a thousand words

Monday, August 25, 2014

Chitlin Bucket Challenge

Sunday, August 24, 2014



Hands up
We hate so much in this nation to talk about slavery and yet its progeny is with us each day. And periodically, it reaches out from the grave and claims lives, wreaks havoc and reminds us who the goddamned boss is. And not just black lives are lost but the lives of those who continue to work for this most malevolent of American spirits.

The town of Ferguson is a modern-day plantation, only the chains are not made of iron but of ignorance, the slave quarters are boundaries of class, color and opportunity, the big house is the state house and the discipline is not the whip but a policeman’s bullet.

If this imagery makes you nervous or angry, then really, you’ve proven the point. Slavery ended only 148 years ago, barely two generations and yet we are so tired of talking about it. Western Union is older than that and they are sitting in the modern age right next to the 7-11 and Pizza Hut.

And why are we so tired of it? White people are ashamed that each day they live with the legacy of this sin and they seem to be pissed that they can't enjoy their wealth and superiority without people (black and white) reminding them that it is ill-gotten gain and myth respectively. 

Black people are ashamed of stereotypes and the sad truth at the root of some of them. And while we desperately want to be free of this stigma, we keep asking the descendants of slave owners for permission to be released. And the answer is "Sure, be free, I don't care." And then a foot is stuck out to trip you as you walk away. And then we get up, look around as if we don't know who made us stumble and ask again.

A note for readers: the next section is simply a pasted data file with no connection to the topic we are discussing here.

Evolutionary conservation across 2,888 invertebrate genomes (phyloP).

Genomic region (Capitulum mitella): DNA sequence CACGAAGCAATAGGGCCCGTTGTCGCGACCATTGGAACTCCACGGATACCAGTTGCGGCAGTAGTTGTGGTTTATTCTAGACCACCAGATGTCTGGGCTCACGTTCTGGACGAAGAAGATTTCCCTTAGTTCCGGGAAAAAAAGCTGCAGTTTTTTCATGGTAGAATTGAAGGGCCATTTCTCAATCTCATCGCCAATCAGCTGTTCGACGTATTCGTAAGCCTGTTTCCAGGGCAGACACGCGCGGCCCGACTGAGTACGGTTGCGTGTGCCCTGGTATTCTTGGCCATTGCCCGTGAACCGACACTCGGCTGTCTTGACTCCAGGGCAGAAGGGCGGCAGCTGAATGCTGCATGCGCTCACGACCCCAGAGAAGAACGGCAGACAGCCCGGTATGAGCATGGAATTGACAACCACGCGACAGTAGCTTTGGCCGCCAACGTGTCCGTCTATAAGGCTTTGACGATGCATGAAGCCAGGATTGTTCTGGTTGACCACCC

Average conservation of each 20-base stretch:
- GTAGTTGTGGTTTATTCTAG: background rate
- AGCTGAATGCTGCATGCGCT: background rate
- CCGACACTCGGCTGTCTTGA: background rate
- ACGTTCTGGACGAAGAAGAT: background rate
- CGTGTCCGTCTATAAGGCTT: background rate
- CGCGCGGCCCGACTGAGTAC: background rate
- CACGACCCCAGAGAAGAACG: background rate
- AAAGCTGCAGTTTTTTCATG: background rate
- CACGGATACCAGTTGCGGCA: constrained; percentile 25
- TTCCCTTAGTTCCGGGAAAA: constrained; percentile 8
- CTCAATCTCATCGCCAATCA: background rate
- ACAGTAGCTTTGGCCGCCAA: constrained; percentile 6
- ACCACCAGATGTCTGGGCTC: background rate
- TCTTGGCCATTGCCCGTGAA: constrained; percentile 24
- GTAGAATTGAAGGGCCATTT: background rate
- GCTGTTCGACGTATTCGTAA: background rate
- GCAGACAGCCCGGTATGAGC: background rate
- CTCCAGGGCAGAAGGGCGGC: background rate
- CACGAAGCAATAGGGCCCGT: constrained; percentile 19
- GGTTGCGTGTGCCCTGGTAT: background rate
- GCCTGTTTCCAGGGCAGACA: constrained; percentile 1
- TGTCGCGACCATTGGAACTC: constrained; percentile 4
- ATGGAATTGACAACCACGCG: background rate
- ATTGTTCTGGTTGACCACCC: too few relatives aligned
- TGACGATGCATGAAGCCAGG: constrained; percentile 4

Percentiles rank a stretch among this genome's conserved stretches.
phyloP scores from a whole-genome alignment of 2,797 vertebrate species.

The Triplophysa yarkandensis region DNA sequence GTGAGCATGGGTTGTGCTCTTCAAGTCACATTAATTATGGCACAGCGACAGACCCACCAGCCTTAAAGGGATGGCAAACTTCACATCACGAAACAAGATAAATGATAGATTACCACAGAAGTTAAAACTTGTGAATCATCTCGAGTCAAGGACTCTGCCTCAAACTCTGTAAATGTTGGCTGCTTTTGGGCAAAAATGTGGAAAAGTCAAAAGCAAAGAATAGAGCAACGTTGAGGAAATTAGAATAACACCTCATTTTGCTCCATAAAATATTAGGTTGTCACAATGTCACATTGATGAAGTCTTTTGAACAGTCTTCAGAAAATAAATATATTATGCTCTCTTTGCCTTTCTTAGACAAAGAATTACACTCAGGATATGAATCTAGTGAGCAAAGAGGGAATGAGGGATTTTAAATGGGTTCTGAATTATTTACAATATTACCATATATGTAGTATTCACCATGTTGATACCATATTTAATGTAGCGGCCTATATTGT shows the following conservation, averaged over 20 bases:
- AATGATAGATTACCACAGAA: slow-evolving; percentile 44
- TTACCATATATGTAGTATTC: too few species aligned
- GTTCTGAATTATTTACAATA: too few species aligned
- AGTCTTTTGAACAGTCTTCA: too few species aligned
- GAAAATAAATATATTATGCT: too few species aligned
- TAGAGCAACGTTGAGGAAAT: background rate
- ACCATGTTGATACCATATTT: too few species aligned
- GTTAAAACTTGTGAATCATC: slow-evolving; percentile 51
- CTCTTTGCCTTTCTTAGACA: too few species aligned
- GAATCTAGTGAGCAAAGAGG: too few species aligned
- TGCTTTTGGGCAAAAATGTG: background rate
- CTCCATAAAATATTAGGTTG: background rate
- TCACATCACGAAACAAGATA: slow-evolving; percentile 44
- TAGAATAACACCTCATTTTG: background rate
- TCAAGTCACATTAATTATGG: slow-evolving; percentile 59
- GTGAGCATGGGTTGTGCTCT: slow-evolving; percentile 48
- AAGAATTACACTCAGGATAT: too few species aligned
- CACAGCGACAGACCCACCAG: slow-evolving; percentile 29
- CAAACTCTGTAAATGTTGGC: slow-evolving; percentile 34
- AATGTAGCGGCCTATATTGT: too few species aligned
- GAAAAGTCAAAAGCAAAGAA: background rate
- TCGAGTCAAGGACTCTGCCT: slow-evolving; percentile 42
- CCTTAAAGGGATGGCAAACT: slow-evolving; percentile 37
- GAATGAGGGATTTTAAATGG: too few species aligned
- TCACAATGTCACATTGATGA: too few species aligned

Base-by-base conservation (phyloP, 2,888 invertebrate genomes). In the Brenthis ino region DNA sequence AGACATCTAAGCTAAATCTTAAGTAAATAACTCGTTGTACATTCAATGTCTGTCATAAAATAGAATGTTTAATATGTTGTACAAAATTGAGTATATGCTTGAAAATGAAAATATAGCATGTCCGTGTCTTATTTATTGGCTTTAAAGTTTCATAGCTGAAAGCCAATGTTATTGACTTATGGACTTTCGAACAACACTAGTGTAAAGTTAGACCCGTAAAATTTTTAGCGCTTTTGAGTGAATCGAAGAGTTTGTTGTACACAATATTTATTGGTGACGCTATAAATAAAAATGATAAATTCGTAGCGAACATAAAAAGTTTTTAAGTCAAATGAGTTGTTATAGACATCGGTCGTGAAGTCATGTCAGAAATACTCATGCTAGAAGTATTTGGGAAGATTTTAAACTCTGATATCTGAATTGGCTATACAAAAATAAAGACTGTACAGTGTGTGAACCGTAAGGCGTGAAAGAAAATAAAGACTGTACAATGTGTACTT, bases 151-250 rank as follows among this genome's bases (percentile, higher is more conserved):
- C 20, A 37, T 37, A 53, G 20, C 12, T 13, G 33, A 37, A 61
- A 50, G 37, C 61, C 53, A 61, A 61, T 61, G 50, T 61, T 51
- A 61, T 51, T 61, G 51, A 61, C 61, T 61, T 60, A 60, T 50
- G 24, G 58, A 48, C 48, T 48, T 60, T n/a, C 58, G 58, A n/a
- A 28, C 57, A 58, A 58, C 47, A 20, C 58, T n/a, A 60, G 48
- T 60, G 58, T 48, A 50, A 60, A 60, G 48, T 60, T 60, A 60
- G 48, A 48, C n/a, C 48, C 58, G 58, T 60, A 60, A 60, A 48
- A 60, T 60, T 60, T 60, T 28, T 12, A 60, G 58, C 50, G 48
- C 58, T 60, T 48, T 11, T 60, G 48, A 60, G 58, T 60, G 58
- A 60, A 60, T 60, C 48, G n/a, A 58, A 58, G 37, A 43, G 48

And so we run from the legacy of slavery in words, while holding on to it in actions and sentiment, hiding behind “tradition” or “culture” while the stench of it bleeds through these thin wrappings. And this is how you end up with a racially riot-torn town with a sitting Black President.

So in this time, do not look at the people who are the loudest, look at those who say nothing, do nothing and divert their interests to diversion and pretend that nothing is going on. These are the people who continue to support the plantation; only this one enslaves everyone who wants to be free of it.

Copyright 2014 

Thursday, August 14, 2014


It occurs to me in this very sad time that we keep waiting to get better.

We cry, scream yell, protest, post, tweet and argue our passion. We talk about God and quote scripture to understand why we treat each other so terribly, so often-- and so continuously.

But mostly, we wait.

We wait for someone else to do the things we know we should. We take inventory of our virtue, then count the sins of others on a separate moral spreadsheet and yet we insist that we are all in the same family of humanity.

Unarmed men and women are being killed without justification pursuant to a sin that we just plain refuse to atone for. I know it is painful but it is not an excuse; It is a fact, it is history and we can count the dead to see its reality.

We can feel time moving from dreams to miraculous innovation, taking away our icons and the innocent with equal cruelty, turning culture, love and legacy to dust, and it is painful.

And we wait.

Whitney is dead, Jordan Davis is dead, Michael Jackson is dead, Trayvon Martin, LaTasha Harlins, James and Michael Brown, Renisha McBride, Eric Garner... all gone in the wink of an eye-- the pull of a trigger.

They drop bombs in Gaza and we throw tear gas in Ferguson. They shoot down planes in the Ukraine and we mobilize military against private citizens. And we wait. We wait and give speeches calling for healing and all the shit we've heard a hundred times before.


Why are we always asked to heal? Why can't the murderers do some goddamned healing? I am so tired of hearing that empty rhetoric, tired of turning a hundred cheeks only to watch them all get slapped.

This is what's happening in Ferguson.

They are just tired of waiting.

copyright 2014